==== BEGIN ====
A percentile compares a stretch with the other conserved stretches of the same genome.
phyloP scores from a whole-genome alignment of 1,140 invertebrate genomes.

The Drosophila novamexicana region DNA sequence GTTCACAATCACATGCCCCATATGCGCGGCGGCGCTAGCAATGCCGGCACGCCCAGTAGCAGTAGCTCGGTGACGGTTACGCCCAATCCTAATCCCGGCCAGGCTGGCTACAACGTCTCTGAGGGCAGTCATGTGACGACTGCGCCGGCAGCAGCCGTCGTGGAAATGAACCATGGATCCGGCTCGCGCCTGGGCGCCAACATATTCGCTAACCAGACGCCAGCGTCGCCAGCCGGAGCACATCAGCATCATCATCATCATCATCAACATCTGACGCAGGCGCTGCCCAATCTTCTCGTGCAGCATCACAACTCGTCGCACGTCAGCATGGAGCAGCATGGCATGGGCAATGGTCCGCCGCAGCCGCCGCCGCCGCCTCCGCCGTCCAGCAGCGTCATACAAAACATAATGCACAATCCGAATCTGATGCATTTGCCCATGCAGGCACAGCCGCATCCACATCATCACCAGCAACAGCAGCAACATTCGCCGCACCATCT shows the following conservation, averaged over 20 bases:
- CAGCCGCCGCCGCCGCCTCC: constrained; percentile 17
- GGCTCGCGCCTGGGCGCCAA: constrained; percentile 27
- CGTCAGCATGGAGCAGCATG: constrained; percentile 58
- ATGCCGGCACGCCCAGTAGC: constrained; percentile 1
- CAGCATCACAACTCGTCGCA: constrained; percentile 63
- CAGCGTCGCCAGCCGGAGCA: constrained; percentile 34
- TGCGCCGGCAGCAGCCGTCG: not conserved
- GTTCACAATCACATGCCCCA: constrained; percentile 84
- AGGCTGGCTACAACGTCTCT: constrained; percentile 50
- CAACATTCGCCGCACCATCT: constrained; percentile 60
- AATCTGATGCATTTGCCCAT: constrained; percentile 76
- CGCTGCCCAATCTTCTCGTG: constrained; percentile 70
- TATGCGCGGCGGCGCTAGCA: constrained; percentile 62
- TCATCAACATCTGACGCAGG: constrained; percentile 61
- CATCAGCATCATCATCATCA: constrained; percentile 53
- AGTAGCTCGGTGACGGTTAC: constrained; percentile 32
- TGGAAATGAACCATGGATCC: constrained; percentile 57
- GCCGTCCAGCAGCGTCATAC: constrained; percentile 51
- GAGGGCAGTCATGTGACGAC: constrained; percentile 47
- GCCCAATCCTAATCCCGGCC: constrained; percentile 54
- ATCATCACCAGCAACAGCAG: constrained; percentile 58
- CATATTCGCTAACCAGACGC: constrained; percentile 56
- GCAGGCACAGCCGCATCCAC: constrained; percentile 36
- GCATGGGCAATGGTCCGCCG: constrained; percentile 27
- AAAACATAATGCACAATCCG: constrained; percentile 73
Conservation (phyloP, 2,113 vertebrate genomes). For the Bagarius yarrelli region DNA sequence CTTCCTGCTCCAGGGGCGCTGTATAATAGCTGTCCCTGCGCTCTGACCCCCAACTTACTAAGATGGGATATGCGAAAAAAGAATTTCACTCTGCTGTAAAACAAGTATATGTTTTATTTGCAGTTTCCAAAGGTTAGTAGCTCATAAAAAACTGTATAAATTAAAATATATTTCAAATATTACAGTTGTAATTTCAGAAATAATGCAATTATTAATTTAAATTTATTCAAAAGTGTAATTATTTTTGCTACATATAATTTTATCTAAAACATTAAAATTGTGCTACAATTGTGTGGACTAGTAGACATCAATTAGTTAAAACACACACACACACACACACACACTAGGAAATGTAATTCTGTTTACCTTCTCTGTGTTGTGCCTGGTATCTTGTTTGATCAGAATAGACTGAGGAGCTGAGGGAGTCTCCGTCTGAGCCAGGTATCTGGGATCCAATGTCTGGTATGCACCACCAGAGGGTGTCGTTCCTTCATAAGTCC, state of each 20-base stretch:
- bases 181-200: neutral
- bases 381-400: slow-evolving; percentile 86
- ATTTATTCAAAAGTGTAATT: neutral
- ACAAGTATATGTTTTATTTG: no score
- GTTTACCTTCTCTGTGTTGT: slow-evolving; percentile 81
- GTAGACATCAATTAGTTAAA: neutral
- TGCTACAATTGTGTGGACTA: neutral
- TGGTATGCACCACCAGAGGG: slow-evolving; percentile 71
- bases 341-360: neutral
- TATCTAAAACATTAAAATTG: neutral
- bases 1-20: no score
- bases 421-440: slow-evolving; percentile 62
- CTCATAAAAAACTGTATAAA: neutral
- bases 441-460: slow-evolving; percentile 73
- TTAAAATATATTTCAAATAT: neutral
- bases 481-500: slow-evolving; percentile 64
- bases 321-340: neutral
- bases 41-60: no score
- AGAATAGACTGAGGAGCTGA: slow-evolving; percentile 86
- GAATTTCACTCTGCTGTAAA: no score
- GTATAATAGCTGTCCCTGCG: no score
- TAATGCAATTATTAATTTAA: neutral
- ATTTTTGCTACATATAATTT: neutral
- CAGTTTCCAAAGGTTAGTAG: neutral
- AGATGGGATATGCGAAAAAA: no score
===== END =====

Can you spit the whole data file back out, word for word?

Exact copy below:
A percentile compares a stretch with the other conserved stretches of the same genome.
phyloP scores from a whole-genome alignment of 1,140 invertebrate genomes.

The Drosophila novamexicana region DNA sequence GTTCACAATCACATGCCCCATATGCGCGGCGGCGCTAGCAATGCCGGCACGCCCAGTAGCAGTAGCTCGGTGACGGTTACGCCCAATCCTAATCCCGGCCAGGCTGGCTACAACGTCTCTGAGGGCAGTCATGTGACGACTGCGCCGGCAGCAGCCGTCGTGGAAATGAACCATGGATCCGGCTCGCGCCTGGGCGCCAACATATTCGCTAACCAGACGCCAGCGTCGCCAGCCGGAGCACATCAGCATCATCATCATCATCATCAACATCTGACGCAGGCGCTGCCCAATCTTCTCGTGCAGCATCACAACTCGTCGCACGTCAGCATGGAGCAGCATGGCATGGGCAATGGTCCGCCGCAGCCGCCGCCGCCGCCTCCGCCGTCCAGCAGCGTCATACAAAACATAATGCACAATCCGAATCTGATGCATTTGCCCATGCAGGCACAGCCGCATCCACATCATCACCAGCAACAGCAGCAACATTCGCCGCACCATCT shows the following conservation, averaged over 20 bases:
- CAGCCGCCGCCGCCGCCTCC: constrained; percentile 17
- GGCTCGCGCCTGGGCGCCAA: constrained; percentile 27
- CGTCAGCATGGAGCAGCATG: constrained; percentile 58
- ATGCCGGCACGCCCAGTAGC: constrained; percentile 1
- CAGCATCACAACTCGTCGCA: constrained; percentile 63
- CAGCGTCGCCAGCCGGAGCA: constrained; percentile 34
- TGCGCCGGCAGCAGCCGTCG: not conserved
- GTTCACAATCACATGCCCCA: constrained; percentile 84
- AGGCTGGCTACAACGTCTCT: constrained; percentile 50
- CAACATTCGCCGCACCATCT: constrained; percentile 60
- AATCTGATGCATTTGCCCAT: constrained; percentile 76
- CGCTGCCCAATCTTCTCGTG: constrained; percentile 70
- TATGCGCGGCGGCGCTAGCA: constrained; percentile 62
- TCATCAACATCTGACGCAGG: constrained; percentile 61
- CATCAGCATCATCATCATCA: constrained; percentile 53
- AGTAGCTCGGTGACGGTTAC: constrained; percentile 32
- TGGAAATGAACCATGGATCC: constrained; percentile 57
- GCCGTCCAGCAGCGTCATAC: constrained; percentile 51
- GAGGGCAGTCATGTGACGAC: constrained; percentile 47
- GCCCAATCCTAATCCCGGCC: constrained; percentile 54
- ATCATCACCAGCAACAGCAG: constrained; percentile 58
- CATATTCGCTAACCAGACGC: constrained; percentile 56
- GCAGGCACAGCCGCATCCAC: constrained; percentile 36
- GCATGGGCAATGGTCCGCCG: constrained; percentile 27
- AAAACATAATGCACAATCCG: constrained; percentile 73
Conservation (phyloP, 2,113 vertebrate genomes). For the Bagarius yarrelli region DNA sequence CTTCCTGCTCCAGGGGCGCTGTATAATAGCTGTCCCTGCGCTCTGACCCCCAACTTACTAAGATGGGATATGCGAAAAAAGAATTTCACTCTGCTGTAAAACAAGTATATGTTTTATTTGCAGTTTCCAAAGGTTAGTAGCTCATAAAAAACTGTATAAATTAAAATATATTTCAAATATTACAGTTGTAATTTCAGAAATAATGCAATTATTAATTTAAATTTATTCAAAAGTGTAATTATTTTTGCTACATATAATTTTATCTAAAACATTAAAATTGTGCTACAATTGTGTGGACTAGTAGACATCAATTAGTTAAAACACACACACACACACACACACACTAGGAAATGTAATTCTGTTTACCTTCTCTGTGTTGTGCCTGGTATCTTGTTTGATCAGAATAGACTGAGGAGCTGAGGGAGTCTCCGTCTGAGCCAGGTATCTGGGATCCAATGTCTGGTATGCACCACCAGAGGGTGTCGTTCCTTCATAAGTCC, state of each 20-base stretch:
- bases 181-200: neutral
- bases 381-400: slow-evolving; percentile 86
- ATTTATTCAAAAGTGTAATT: neutral
- ACAAGTATATGTTTTATTTG: no score
- GTTTACCTTCTCTGTGTTGT: slow-evolving; percentile 81
- GTAGACATCAATTAGTTAAA: neutral
- TGCTACAATTGTGTGGACTA: neutral
- TGGTATGCACCACCAGAGGG: slow-evolving; percentile 71
- bases 341-360: neutral
- TATCTAAAACATTAAAATTG: neutral
- bases 1-20: no score
- bases 421-440: slow-evolving; percentile 62
- CTCATAAAAAACTGTATAAA: neutral
- bases 441-460: slow-evolving; percentile 73
- TTAAAATATATTTCAAATAT: neutral
- bases 481-500: slow-evolving; percentile 64
- bases 321-340: neutral
- bases 41-60: no score
- AGAATAGACTGAGGAGCTGA: slow-evolving; percentile 86
- GAATTTCACTCTGCTGTAAA: no score
- GTATAATAGCTGTCCCTGCG: no score
- TAATGCAATTATTAATTTAA: neutral
- ATTTTTGCTACATATAATTT: neutral
- CAGTTTCCAAAGGTTAGTAG: neutral
- AGATGGGATATGCGAAAAAA: no score